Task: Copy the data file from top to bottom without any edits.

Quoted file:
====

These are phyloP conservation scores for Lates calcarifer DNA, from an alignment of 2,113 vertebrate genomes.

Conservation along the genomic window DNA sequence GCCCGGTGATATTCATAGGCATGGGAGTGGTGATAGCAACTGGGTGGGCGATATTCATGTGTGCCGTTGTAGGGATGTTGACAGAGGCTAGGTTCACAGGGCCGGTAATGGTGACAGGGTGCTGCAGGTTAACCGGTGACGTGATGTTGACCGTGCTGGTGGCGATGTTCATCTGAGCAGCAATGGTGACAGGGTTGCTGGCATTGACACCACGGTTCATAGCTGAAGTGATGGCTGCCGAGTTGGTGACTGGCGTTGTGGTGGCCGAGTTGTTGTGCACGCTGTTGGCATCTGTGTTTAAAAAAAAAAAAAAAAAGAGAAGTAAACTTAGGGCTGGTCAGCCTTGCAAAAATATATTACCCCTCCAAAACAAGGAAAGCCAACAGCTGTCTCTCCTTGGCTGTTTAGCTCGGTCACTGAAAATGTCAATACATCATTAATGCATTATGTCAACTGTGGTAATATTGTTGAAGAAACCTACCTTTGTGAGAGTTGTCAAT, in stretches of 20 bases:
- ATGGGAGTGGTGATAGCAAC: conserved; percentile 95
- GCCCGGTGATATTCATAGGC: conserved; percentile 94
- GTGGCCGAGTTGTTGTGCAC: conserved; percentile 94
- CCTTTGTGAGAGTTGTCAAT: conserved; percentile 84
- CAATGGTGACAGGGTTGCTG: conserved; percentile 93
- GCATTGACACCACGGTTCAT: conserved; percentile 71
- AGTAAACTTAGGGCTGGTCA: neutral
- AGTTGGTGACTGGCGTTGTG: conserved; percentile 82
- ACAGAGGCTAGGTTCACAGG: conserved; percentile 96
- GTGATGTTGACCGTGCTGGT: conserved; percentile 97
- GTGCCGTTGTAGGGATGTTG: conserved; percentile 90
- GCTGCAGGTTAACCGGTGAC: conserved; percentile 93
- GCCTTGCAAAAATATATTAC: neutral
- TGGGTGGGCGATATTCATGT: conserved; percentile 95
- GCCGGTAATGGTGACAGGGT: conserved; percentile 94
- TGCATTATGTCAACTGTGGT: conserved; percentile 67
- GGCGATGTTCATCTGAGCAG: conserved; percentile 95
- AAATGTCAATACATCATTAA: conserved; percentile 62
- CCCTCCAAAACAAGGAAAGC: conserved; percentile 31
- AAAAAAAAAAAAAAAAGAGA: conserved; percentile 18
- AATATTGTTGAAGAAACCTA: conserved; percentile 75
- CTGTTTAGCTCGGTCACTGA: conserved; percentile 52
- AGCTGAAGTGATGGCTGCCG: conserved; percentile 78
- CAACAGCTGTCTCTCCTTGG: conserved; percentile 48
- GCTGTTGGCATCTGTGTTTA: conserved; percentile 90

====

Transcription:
These are phyloP conservation scores for Lates calcarifer DNA, from an alignment of 2,113 vertebrate genomes.

Conservation along the genomic window DNA sequence GCCCGGTGATATTCATAGGCATGGGAGTGGTGATAGCAACTGGGTGGGCGATATTCATGTGTGCCGTTGTAGGGATGTTGACAGAGGCTAGGTTCACAGGGCCGGTAATGGTGACAGGGTGCTGCAGGTTAACCGGTGACGTGATGTTGACCGTGCTGGTGGCGATGTTCATCTGAGCAGCAATGGTGACAGGGTTGCTGGCATTGACACCACGGTTCATAGCTGAAGTGATGGCTGCCGAGTTGGTGACTGGCGTTGTGGTGGCCGAGTTGTTGTGCACGCTGTTGGCATCTGTGTTTAAAAAAAAAAAAAAAAAGAGAAGTAAACTTAGGGCTGGTCAGCCTTGCAAAAATATATTACCCCTCCAAAACAAGGAAAGCCAACAGCTGTCTCTCCTTGGCTGTTTAGCTCGGTCACTGAAAATGTCAATACATCATTAATGCATTATGTCAACTGTGGTAATATTGTTGAAGAAACCTACCTTTGTGAGAGTTGTCAAT, in stretches of 20 bases:
- ATGGGAGTGGTGATAGCAAC: conserved; percentile 95
- GCCCGGTGATATTCATAGGC: conserved; percentile 94
- GTGGCCGAGTTGTTGTGCAC: conserved; percentile 94
- CCTTTGTGAGAGTTGTCAAT: conserved; percentile 84
- CAATGGTGACAGGGTTGCTG: conserved; percentile 93
- GCATTGACACCACGGTTCAT: conserved; percentile 71
- AGTAAACTTAGGGCTGGTCA: neutral
- AGTTGGTGACTGGCGTTGTG: conserved; percentile 82
- ACAGAGGCTAGGTTCACAGG: conserved; percentile 96
- GTGATGTTGACCGTGCTGGT: conserved; percentile 97
- GTGCCGTTGTAGGGATGTTG: conserved; percentile 90
- GCTGCAGGTTAACCGGTGAC: conserved; percentile 93
- GCCTTGCAAAAATATATTAC: neutral
- TGGGTGGGCGATATTCATGT: conserved; percentile 95
- GCCGGTAATGGTGACAGGGT: conserved; percentile 94
- TGCATTATGTCAACTGTGGT: conserved; percentile 67
- GGCGATGTTCATCTGAGCAG: conserved; percentile 95
- AAATGTCAATACATCATTAA: conserved; percentile 62
- CCCTCCAAAACAAGGAAAGC: conserved; percentile 31
- AAAAAAAAAAAAAAAAGAGA: conserved; percentile 18
- AATATTGTTGAAGAAACCTA: conserved; percentile 75
- CTGTTTAGCTCGGTCACTGA: conserved; percentile 52
- AGCTGAAGTGATGGCTGCCG: conserved; percentile 78
- CAACAGCTGTCTCTCCTTGG: conserved; percentile 48
- GCTGTTGGCATCTGTGTTTA: conserved; percentile 90